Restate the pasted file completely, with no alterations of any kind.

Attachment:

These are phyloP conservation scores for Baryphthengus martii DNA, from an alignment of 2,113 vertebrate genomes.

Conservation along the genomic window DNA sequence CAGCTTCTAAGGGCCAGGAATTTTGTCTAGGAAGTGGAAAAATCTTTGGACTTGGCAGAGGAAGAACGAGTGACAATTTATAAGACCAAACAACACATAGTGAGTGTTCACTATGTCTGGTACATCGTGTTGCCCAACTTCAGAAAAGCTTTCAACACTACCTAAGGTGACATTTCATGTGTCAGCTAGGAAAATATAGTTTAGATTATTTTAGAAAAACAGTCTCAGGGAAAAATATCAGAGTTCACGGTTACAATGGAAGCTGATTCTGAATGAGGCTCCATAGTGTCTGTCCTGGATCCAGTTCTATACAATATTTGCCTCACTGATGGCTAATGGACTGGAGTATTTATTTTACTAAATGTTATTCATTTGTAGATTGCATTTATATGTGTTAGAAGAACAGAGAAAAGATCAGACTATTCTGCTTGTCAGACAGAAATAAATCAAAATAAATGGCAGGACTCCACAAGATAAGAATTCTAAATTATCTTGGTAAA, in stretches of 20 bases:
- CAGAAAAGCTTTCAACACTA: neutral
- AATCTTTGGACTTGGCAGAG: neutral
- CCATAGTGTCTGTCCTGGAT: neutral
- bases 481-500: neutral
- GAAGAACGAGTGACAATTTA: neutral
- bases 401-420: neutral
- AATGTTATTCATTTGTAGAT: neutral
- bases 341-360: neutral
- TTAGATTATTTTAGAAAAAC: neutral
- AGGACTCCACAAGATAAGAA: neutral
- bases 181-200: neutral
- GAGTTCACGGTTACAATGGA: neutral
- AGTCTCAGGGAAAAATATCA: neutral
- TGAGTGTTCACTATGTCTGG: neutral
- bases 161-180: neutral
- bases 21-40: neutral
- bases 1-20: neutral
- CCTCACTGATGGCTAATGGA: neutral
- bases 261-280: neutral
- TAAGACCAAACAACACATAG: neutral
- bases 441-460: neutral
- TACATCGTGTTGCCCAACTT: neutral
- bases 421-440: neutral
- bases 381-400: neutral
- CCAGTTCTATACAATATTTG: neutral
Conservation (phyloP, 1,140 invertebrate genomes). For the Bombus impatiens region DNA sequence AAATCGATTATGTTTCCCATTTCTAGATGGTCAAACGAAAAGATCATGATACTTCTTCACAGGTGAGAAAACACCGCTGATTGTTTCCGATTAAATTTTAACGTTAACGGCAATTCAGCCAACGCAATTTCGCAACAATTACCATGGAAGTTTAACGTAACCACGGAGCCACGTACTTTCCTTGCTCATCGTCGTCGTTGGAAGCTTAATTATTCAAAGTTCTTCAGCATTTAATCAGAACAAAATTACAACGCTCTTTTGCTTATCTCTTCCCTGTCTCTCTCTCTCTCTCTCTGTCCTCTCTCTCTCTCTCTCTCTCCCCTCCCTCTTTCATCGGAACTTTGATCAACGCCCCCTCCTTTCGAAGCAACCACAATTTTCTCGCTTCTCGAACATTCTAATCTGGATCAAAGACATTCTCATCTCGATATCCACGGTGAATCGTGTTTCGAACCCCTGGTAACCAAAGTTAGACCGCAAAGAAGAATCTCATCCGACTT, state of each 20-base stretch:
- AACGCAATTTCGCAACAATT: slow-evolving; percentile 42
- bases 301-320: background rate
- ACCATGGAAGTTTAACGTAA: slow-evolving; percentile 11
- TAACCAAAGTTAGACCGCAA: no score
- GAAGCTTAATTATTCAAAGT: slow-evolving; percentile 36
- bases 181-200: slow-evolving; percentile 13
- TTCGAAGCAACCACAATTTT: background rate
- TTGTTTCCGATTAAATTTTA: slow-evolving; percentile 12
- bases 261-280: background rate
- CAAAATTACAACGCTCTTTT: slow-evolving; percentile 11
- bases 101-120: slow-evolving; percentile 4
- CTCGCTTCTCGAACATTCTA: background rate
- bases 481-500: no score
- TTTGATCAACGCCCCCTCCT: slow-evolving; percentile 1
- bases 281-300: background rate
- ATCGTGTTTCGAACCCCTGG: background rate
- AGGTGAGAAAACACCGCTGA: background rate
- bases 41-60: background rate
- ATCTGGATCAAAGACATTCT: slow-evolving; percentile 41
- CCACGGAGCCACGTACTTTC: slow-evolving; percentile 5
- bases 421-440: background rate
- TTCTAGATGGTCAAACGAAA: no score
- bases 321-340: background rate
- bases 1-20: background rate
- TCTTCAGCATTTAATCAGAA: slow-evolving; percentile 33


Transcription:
These are phyloP conservation scores for Baryphthengus martii DNA, from an alignment of 2,113 vertebrate genomes.

Conservation along the genomic window DNA sequence CAGCTTCTAAGGGCCAGGAATTTTGTCTAGGAAGTGGAAAAATCTTTGGACTTGGCAGAGGAAGAACGAGTGACAATTTATAAGACCAAACAACACATAGTGAGTGTTCACTATGTCTGGTACATCGTGTTGCCCAACTTCAGAAAAGCTTTCAACACTACCTAAGGTGACATTTCATGTGTCAGCTAGGAAAATATAGTTTAGATTATTTTAGAAAAACAGTCTCAGGGAAAAATATCAGAGTTCACGGTTACAATGGAAGCTGATTCTGAATGAGGCTCCATAGTGTCTGTCCTGGATCCAGTTCTATACAATATTTGCCTCACTGATGGCTAATGGACTGGAGTATTTATTTTACTAAATGTTATTCATTTGTAGATTGCATTTATATGTGTTAGAAGAACAGAGAAAAGATCAGACTATTCTGCTTGTCAGACAGAAATAAATCAAAATAAATGGCAGGACTCCACAAGATAAGAATTCTAAATTATCTTGGTAAA, in stretches of 20 bases:
- CAGAAAAGCTTTCAACACTA: neutral
- AATCTTTGGACTTGGCAGAG: neutral
- CCATAGTGTCTGTCCTGGAT: neutral
- bases 481-500: neutral
- GAAGAACGAGTGACAATTTA: neutral
- bases 401-420: neutral
- AATGTTATTCATTTGTAGAT: neutral
- bases 341-360: neutral
- TTAGATTATTTTAGAAAAAC: neutral
- AGGACTCCACAAGATAAGAA: neutral
- bases 181-200: neutral
- GAGTTCACGGTTACAATGGA: neutral
- AGTCTCAGGGAAAAATATCA: neutral
- TGAGTGTTCACTATGTCTGG: neutral
- bases 161-180: neutral
- bases 21-40: neutral
- bases 1-20: neutral
- CCTCACTGATGGCTAATGGA: neutral
- bases 261-280: neutral
- TAAGACCAAACAACACATAG: neutral
- bases 441-460: neutral
- TACATCGTGTTGCCCAACTT: neutral
- bases 421-440: neutral
- bases 381-400: neutral
- CCAGTTCTATACAATATTTG: neutral
Conservation (phyloP, 1,140 invertebrate genomes). For the Bombus impatiens region DNA sequence AAATCGATTATGTTTCCCATTTCTAGATGGTCAAACGAAAAGATCATGATACTTCTTCACAGGTGAGAAAACACCGCTGATTGTTTCCGATTAAATTTTAACGTTAACGGCAATTCAGCCAACGCAATTTCGCAACAATTACCATGGAAGTTTAACGTAACCACGGAGCCACGTACTTTCCTTGCTCATCGTCGTCGTTGGAAGCTTAATTATTCAAAGTTCTTCAGCATTTAATCAGAACAAAATTACAACGCTCTTTTGCTTATCTCTTCCCTGTCTCTCTCTCTCTCTCTCTGTCCTCTCTCTCTCTCTCTCTCTCCCCTCCCTCTTTCATCGGAACTTTGATCAACGCCCCCTCCTTTCGAAGCAACCACAATTTTCTCGCTTCTCGAACATTCTAATCTGGATCAAAGACATTCTCATCTCGATATCCACGGTGAATCGTGTTTCGAACCCCTGGTAACCAAAGTTAGACCGCAAAGAAGAATCTCATCCGACTT, state of each 20-base stretch:
- AACGCAATTTCGCAACAATT: slow-evolving; percentile 42
- bases 301-320: background rate
- ACCATGGAAGTTTAACGTAA: slow-evolving; percentile 11
- TAACCAAAGTTAGACCGCAA: no score
- GAAGCTTAATTATTCAAAGT: slow-evolving; percentile 36
- bases 181-200: slow-evolving; percentile 13
- TTCGAAGCAACCACAATTTT: background rate
- TTGTTTCCGATTAAATTTTA: slow-evolving; percentile 12
- bases 261-280: background rate
- CAAAATTACAACGCTCTTTT: slow-evolving; percentile 11
- bases 101-120: slow-evolving; percentile 4
- CTCGCTTCTCGAACATTCTA: background rate
- bases 481-500: no score
- TTTGATCAACGCCCCCTCCT: slow-evolving; percentile 1
- bases 281-300: background rate
- ATCGTGTTTCGAACCCCTGG: background rate
- AGGTGAGAAAACACCGCTGA: background rate
- bases 41-60: background rate
- ATCTGGATCAAAGACATTCT: slow-evolving; percentile 41
- CCACGGAGCCACGTACTTTC: slow-evolving; percentile 5
- bases 421-440: background rate
- TTCTAGATGGTCAAACGAAA: no score
- bases 321-340: background rate
- bases 1-20: background rate
- TCTTCAGCATTTAATCAGAA: slow-evolving; percentile 33